Fathers of the Church

Epistle LXII: to Januarius, Archbishop of Caralis (Cagliari) in Sardinia

Description

This epistle is from Book I of the Register of the Epistles of Saint Gregory the Great. Gregory is telling Januarius to assist a widow in her troubles.

Provenance

St. Gregory (b. 540 in Rome) was elected pope at the age of 50, serving from 590 to 604. In 14 years he accomplished much for the Church. England owes her conversion to him. At a period when the invasion of the barbarian Lombards created a new situation in Europe, he played a great part in winning them for Christ. At the same time, he watched equally over the holiness of the clergy and the maintenance of Church discipline, the temporal interests of his people of Rome and the spiritual interests of all Christendom. He removed unworthy priests from office, forbade the taking of money for many services, and emptied the papal treasury to ransom prisoners of the Lombards and to care for persecuted Jews and victims of plague and famine. Gregory also reformed the liturgy, and it still contains several of his most beautiful prayers. The name "Gregorian chant" recalls this great Pope's work in the development of the Church's music. His commentaries on Holy Scripture exercised a considerable influence on Chsdsristian thought in the Middle Ages. Following his death in 604, his numerous epistles, including the following letter, were compiled into the Papal Register of Letters.

by Gregory the Great in 590-604 | translated by James Barmby, D.d

Gregory to Januarius, &c.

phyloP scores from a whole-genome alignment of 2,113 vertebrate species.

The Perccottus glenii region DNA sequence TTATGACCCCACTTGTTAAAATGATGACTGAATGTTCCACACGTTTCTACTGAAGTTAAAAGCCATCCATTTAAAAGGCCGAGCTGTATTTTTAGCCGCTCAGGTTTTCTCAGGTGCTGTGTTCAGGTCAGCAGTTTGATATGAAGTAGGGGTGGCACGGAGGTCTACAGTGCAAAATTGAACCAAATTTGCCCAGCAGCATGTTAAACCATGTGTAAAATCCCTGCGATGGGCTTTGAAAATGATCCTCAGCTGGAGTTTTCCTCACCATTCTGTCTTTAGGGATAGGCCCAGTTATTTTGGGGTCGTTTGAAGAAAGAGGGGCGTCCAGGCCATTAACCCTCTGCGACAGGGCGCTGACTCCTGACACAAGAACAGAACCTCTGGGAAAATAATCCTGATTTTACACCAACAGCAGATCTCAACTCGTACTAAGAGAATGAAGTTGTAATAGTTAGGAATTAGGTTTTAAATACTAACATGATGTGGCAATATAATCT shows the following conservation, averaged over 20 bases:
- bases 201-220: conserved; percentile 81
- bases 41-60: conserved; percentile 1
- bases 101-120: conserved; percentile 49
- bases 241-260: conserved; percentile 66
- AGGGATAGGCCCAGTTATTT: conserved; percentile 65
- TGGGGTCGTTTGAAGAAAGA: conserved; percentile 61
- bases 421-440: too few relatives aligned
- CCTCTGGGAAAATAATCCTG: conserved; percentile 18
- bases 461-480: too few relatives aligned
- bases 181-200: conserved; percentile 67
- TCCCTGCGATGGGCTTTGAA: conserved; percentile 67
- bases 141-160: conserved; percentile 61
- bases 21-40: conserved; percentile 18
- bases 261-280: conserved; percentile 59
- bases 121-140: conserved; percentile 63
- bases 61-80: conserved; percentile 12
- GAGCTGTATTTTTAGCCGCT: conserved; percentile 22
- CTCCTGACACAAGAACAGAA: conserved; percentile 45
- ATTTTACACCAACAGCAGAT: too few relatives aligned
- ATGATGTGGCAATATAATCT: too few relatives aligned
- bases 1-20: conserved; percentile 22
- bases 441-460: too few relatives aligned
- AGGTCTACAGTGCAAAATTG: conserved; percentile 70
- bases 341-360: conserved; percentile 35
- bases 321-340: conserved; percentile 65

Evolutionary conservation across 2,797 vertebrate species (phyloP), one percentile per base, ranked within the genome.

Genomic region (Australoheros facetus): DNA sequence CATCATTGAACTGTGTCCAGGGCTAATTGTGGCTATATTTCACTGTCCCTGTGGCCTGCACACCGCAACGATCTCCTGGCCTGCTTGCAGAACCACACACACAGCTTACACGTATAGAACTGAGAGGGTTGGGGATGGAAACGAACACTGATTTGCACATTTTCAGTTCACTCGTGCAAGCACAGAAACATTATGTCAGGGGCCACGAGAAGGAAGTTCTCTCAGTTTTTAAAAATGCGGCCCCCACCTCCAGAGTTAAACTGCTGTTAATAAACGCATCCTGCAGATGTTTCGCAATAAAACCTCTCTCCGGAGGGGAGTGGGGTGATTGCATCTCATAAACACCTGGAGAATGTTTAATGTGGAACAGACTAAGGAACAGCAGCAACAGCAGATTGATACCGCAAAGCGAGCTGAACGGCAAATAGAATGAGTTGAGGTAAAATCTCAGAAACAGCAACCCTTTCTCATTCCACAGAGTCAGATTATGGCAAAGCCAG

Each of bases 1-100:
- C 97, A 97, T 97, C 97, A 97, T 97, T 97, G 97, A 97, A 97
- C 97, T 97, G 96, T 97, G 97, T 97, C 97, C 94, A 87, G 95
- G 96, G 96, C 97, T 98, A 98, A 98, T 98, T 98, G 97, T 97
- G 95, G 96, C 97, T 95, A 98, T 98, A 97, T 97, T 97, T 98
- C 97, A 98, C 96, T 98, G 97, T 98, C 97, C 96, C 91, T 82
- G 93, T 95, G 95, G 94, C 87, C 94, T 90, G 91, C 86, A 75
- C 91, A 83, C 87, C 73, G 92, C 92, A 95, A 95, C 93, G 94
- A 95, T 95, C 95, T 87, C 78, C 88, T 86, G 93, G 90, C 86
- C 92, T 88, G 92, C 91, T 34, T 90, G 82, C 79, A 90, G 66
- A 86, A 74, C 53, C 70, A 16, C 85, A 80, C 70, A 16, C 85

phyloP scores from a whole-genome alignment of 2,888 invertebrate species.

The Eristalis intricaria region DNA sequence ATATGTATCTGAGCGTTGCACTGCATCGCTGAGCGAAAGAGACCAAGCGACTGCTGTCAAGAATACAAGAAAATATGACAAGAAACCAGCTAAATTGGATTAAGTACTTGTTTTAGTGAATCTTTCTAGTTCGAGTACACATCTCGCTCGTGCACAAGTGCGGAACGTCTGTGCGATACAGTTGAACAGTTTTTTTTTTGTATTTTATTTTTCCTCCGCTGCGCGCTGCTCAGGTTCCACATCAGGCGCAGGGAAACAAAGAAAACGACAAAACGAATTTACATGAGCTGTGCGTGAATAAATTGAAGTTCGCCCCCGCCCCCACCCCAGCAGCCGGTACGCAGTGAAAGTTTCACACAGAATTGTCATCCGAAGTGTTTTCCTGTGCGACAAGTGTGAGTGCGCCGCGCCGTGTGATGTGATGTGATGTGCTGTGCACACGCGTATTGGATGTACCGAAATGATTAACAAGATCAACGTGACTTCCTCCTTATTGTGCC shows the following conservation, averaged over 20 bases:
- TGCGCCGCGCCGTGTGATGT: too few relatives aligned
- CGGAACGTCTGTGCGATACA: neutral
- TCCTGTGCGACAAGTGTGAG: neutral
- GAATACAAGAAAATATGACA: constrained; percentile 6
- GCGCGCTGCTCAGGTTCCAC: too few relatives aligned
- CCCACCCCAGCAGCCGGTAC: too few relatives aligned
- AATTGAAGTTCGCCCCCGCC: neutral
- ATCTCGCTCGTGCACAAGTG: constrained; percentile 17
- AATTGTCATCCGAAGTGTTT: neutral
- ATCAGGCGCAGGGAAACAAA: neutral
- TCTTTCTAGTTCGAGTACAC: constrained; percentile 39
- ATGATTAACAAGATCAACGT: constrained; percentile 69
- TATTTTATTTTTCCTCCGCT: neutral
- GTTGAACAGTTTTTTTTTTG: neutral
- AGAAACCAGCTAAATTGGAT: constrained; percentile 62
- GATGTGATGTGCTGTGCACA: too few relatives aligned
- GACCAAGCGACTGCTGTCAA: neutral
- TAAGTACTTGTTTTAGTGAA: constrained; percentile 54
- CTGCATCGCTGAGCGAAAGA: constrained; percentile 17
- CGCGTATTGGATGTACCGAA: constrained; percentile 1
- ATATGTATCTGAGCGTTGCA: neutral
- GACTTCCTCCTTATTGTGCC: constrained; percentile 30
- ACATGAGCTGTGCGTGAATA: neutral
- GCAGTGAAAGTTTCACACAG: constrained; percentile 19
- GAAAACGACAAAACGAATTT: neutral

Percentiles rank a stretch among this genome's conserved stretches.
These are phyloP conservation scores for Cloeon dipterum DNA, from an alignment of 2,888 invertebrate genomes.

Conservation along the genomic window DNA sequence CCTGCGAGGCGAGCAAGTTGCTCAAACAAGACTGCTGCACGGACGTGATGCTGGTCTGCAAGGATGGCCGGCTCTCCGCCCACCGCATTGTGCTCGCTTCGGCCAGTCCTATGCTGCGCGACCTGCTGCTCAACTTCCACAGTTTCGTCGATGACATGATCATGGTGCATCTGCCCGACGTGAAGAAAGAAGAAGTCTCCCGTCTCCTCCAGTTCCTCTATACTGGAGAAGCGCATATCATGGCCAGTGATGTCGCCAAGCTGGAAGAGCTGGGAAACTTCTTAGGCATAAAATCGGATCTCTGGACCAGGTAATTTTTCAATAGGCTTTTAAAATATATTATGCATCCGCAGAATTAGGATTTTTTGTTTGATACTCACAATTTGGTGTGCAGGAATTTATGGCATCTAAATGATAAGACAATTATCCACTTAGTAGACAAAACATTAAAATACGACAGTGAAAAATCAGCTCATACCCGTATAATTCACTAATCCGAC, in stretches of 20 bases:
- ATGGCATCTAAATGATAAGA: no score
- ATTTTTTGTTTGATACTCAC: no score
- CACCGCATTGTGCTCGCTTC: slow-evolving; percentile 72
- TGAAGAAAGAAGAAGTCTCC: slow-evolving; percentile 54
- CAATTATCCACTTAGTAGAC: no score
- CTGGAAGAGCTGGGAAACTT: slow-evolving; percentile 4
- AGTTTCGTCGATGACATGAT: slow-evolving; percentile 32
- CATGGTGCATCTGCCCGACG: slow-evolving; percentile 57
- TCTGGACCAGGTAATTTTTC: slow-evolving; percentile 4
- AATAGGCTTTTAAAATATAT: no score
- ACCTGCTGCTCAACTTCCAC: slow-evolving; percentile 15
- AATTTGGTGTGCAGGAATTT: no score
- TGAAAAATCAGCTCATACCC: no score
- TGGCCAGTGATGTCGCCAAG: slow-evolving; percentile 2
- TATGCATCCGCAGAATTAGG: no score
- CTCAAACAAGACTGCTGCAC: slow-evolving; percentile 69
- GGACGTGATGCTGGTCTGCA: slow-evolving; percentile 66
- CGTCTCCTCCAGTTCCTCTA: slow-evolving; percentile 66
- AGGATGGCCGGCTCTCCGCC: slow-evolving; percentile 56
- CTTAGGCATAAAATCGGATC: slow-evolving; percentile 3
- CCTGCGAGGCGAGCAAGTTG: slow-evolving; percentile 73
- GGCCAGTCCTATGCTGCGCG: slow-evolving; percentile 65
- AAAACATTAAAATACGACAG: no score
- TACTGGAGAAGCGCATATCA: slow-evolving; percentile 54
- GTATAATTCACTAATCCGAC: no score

If our Lord Himself by the testimony of Holy Scripture declares Himself to be the husband of widows and father of orphans, we also, the members of His body, ought with the soul's supreme affection to set ourselves to imitate the head, and saving justice, to stand by orphans and widows if need be. And, having been given to understand that Catella, a religious woman who has a son serving here in the holy Roman Church over which under God we preside, is being troubled by the exactions and molestations of certain persons, we think it needful to exhort your Fraternity by this letter not to refuse (saving justice) to afford your protection to this same woman, knowing that by things of this kind you both make the Lord your debtor and bind us to you the more in the bonds of charity. For we wish the causes of the aforesaid woman, whether now or in future, to be terminated by your judgment, that she may be relieved from the annoyance of legal proceedings, and yet be by no means excused from submitting to a just judgment. Now I pray the Lord to direct your life in a prosperous course towards Himself, and Himself to bring you in His mercy to the kingdom of glory which is to come.

Taken from "The Early Church Fathers and Other Works" originally published by Wm. B. Eerdmans Pub. Co. in English in Edinburgh, Scotland, beginning in 1867. (LNPF II/XII, Schaff and Wace). The digital version is by The Electronic Bible Society, P.O. Box 701356, Dallas, TX 75370, 214-407-WORD.